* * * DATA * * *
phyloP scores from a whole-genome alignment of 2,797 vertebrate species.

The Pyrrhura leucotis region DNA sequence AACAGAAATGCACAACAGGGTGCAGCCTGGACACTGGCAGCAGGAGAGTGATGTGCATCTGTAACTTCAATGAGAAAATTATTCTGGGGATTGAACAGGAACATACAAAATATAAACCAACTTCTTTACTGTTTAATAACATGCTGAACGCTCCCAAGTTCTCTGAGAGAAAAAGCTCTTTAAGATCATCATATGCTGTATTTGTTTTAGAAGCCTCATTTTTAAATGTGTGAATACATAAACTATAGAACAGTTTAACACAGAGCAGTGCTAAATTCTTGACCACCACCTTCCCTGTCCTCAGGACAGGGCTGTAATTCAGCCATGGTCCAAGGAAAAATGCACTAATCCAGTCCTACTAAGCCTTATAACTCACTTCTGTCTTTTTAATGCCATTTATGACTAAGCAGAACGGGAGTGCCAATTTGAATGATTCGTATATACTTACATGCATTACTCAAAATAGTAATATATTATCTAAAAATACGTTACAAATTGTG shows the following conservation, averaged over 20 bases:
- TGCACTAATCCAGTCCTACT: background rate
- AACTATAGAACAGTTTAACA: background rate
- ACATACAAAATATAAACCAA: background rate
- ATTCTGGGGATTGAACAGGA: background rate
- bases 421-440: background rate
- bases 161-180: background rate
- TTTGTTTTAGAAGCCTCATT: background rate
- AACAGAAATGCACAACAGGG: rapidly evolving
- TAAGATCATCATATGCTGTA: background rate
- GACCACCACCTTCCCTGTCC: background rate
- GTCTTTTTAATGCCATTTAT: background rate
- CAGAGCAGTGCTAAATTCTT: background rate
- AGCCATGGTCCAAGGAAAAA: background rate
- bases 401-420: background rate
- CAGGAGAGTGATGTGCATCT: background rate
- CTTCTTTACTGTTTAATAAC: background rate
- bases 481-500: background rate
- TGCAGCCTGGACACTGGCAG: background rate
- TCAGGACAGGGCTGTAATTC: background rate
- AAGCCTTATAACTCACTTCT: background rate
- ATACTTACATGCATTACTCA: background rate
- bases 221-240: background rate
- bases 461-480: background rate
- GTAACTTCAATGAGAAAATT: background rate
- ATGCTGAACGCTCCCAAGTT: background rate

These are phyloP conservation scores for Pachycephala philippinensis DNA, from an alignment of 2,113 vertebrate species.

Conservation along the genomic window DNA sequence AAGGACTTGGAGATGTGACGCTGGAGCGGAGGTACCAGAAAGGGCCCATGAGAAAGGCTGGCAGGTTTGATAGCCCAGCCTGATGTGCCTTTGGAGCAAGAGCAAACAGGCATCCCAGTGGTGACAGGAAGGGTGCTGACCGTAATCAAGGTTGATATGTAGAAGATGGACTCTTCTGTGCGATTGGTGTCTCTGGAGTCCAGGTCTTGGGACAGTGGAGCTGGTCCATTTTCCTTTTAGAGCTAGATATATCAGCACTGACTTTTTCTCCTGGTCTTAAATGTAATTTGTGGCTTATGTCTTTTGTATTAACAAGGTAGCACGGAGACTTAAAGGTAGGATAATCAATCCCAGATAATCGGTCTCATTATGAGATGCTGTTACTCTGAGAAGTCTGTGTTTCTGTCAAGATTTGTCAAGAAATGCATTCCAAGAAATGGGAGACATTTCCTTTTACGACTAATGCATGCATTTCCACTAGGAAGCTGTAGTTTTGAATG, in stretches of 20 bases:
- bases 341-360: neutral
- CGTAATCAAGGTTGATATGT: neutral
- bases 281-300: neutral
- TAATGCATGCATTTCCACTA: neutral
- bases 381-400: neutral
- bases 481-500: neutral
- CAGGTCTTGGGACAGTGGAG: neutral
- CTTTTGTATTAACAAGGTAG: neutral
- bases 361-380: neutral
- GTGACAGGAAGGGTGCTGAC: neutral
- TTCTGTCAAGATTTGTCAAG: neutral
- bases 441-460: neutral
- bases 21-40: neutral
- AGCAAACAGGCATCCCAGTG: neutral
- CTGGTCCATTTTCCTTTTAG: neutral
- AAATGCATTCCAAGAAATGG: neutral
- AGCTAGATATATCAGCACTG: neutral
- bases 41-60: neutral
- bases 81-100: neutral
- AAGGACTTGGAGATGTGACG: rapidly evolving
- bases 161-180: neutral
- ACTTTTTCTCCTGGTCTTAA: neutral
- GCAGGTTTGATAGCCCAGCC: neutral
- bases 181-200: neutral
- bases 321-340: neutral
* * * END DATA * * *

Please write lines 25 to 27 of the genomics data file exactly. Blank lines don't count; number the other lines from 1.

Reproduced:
- bases 461-480: background rate
- GTAACTTCAATGAGAAAATT: background rate
- ATGCTGAACGCTCCCAAGTT: background rate